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2 Corinthians 11:7

Nov 27, 2015   //   by Charlie Garrett   //   2 Corinthians, 2 Corinthians 11, Daily Writing, Epistles (written), Writings  //  No Comments

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Friday, 27 November 2015

Did I commit sin in humbling myself that you might be exalted, because I preached the gospel of God to you free of charge? 2 Corinthians 11:7

The transition from the previous verse seems abrupt, but it isn’t really. Paul is displaying irony in the contrast –

“Even though I am untrained in speech, yet I am not in knowledge. But we have been thoroughly manifested among you in all things. Did I commit sin in humbling myself that you might be exalted, because I preached the gospel of God to you free of charge?”

After showing that he is trained in knowledge, he asks, “Did I commit sin in humbling myself that you might be exalted?” In essence, “Am I lacking knowledge in what denotes sin?” Obvious such is not the case, but his actions had been challenged in this way. He humbled himself by working with his own hands in the trade of tentmaker so that those in Corinth would be elevated above himself. His job was lowly, tedious, and not one which made a great deal of money.

If someone came to the church and saw him, they would say, “There is that lowly tent-maker.” In this, the rest of the congregation would seem like much more honorable citizens in whatever job they had. This is evident because he finishes with, “…because I preached the gospel of God to you free of charge.”

If the same person came in and saw Paul, knowing that he was a paid preacher, then he would be elevated in the congregation. This is always the case. A person who is paid by the crowd for his talents, be it an actor or a faith healer, is always universally perceived of as exalted and worthy of respect. Paul chose not to exercise his rights to pay and honor, but rather to allow those around him to be elevated above him.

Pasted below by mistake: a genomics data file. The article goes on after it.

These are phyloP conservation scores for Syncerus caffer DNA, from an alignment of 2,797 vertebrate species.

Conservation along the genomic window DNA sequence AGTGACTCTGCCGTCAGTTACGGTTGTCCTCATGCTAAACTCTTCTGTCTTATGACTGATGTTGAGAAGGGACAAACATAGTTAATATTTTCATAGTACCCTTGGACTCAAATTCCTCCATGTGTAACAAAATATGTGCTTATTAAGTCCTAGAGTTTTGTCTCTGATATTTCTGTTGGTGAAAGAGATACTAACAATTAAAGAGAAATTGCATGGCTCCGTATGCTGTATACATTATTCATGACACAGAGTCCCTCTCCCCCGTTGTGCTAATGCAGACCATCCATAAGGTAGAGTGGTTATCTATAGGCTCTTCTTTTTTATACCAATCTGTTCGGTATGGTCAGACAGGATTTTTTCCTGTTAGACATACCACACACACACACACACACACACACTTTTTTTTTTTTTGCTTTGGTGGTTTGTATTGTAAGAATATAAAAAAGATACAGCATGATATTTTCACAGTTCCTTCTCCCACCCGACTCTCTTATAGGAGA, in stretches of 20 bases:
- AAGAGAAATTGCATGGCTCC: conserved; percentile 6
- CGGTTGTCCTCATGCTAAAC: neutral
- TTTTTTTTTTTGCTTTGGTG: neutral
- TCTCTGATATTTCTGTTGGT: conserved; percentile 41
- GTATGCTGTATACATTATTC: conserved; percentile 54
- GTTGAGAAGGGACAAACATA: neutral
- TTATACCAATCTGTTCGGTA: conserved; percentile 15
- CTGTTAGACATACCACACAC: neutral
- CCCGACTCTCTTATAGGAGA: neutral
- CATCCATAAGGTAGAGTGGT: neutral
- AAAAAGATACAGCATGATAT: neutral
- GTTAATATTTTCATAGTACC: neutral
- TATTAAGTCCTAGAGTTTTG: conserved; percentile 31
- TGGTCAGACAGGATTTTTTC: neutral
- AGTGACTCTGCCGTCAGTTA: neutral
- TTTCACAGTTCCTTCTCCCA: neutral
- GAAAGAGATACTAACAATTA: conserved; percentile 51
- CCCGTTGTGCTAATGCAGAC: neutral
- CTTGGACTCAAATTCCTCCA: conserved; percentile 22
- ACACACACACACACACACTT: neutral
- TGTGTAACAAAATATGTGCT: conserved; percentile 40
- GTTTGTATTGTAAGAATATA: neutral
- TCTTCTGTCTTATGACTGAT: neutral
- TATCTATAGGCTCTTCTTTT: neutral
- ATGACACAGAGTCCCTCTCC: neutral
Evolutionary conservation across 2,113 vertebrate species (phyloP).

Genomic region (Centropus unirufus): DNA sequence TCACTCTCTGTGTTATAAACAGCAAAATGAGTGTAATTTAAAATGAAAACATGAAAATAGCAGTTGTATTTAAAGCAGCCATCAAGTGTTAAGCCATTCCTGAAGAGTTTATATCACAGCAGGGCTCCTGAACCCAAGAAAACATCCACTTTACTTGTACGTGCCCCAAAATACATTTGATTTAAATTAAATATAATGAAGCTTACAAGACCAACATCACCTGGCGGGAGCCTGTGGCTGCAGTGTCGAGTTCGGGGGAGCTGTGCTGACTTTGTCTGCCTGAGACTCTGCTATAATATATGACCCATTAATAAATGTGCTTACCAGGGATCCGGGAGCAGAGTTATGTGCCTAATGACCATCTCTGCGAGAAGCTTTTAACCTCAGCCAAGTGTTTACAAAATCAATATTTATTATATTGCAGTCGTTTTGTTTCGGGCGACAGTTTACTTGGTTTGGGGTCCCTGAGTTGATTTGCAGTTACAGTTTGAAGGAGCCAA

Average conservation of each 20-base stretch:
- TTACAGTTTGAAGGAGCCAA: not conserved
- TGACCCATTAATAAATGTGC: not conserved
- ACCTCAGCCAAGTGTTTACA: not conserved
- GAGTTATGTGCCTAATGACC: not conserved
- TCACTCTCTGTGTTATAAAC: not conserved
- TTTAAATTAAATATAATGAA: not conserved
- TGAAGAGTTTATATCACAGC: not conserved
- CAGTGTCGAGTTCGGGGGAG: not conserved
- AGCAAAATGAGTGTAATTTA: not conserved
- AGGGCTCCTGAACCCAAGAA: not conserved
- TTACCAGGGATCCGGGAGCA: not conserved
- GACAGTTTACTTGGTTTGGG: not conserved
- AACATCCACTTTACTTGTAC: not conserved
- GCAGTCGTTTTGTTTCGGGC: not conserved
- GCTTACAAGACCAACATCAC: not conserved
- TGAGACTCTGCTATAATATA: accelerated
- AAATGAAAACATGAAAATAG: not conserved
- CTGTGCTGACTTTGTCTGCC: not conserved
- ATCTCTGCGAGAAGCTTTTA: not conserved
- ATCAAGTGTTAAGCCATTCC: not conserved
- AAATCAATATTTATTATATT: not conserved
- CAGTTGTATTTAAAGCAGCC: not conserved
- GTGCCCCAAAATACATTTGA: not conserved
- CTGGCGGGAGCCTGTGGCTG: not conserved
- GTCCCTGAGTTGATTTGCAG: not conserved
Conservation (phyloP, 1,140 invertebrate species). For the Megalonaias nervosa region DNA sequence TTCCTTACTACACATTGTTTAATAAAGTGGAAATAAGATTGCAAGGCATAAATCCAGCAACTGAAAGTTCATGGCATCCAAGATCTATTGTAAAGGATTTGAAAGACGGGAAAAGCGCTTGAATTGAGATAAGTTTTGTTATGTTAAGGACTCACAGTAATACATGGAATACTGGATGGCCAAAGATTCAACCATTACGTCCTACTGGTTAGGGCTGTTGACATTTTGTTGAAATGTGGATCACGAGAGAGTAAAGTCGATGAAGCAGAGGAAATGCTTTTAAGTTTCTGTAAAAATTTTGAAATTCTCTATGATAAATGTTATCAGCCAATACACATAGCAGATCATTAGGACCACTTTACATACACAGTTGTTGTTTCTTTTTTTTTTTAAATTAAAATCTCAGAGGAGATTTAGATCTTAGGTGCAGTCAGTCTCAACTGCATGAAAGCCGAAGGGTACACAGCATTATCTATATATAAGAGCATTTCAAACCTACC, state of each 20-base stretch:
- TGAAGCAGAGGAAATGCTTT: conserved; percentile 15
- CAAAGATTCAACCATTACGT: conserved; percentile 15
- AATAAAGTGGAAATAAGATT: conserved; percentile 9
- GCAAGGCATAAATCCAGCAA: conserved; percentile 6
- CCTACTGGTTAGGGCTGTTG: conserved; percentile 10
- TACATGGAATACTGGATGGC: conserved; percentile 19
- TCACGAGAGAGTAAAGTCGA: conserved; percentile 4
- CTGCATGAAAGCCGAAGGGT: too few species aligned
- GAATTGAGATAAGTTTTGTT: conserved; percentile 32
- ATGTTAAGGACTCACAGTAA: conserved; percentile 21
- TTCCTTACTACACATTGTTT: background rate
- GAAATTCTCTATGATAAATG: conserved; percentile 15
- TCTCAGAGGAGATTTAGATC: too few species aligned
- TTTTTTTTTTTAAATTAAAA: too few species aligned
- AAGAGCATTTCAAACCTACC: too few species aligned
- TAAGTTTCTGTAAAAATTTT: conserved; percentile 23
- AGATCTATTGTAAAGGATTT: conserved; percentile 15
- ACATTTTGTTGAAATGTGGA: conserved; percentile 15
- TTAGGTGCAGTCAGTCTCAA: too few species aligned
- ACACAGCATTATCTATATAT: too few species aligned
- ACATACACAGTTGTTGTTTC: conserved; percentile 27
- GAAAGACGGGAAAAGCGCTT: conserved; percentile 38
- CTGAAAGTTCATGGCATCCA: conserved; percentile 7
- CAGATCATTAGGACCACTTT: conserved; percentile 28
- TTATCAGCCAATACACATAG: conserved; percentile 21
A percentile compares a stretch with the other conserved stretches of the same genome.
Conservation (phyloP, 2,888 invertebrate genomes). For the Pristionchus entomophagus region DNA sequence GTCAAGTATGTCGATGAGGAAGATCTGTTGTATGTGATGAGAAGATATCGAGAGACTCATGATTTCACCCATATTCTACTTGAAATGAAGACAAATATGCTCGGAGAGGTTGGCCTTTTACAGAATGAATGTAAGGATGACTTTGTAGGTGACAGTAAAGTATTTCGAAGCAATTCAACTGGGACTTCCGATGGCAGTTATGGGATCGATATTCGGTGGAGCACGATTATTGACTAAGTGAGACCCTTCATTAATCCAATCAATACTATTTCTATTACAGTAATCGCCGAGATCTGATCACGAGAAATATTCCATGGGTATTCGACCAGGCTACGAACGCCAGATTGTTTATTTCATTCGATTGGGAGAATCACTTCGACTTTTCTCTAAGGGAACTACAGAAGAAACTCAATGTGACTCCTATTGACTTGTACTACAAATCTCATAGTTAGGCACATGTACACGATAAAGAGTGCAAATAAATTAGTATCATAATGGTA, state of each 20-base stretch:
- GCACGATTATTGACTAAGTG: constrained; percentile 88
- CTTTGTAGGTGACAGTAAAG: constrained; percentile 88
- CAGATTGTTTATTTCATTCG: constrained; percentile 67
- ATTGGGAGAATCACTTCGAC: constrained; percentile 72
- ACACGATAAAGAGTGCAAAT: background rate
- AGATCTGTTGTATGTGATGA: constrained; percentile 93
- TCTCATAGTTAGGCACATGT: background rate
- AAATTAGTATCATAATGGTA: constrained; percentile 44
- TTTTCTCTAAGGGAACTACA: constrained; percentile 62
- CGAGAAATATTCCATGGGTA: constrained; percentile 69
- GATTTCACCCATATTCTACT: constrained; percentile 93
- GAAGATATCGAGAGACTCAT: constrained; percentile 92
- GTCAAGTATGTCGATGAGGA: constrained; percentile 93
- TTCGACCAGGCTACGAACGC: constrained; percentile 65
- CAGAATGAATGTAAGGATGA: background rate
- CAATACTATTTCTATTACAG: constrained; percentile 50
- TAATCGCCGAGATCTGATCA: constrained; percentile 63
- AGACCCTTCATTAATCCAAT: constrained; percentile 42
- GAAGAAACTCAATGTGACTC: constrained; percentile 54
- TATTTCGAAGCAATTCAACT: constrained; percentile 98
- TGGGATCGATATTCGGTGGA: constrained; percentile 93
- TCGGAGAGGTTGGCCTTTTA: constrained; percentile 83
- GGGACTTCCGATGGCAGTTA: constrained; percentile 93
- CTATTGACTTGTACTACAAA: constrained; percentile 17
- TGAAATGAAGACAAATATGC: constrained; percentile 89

It seems that his detractors found it inappropriate that he didn’t charge for his services in sharing the gospel. This accusation could have been made in a couple of different ways –

1) They may have said that anyone who had a sound message was worth the wages of his labors. Because Paul failed to receive pay from the Corinthians, he proved his own lack of true value. Or,

2) It could be that because Paul accepted pay from other churches (such as the Macedonians noted in verse 9), but not from those in Corinth, it was demeaning to the Corinthians. It has already been noted that the Macedonians were impoverished (2 Corinthians 8:2) and so those at Corinth may infer that Paul is actually shaming toward them by taking from a poor group but refusing pay from them.

It seems that no matter what avenue Paul chose, his detractors would find fault in his actions.

Life application: It is not demeaning to take a lower position than one which a person is otherwise entitled to. In fact, it is a precept which Jesus taught and which He also lived out. Be cautious to not find fault in others when they are willing to show humility. It is a trait which God approves of throughout His word.

Lord God, thank You for those leaders who act with humility and who are willing to associate with those around them, rather than distancing themselves from the crowd. It is a rare trait in this world that our leaders, whether spiritual, political, or work-related, are willing to not exalt themselves. Those who do are following the greatest example of all – Christ, who humbled Himself and walked among us, lowly sinners. Help each of us to have the same attitude towards those around us. Amen.

 

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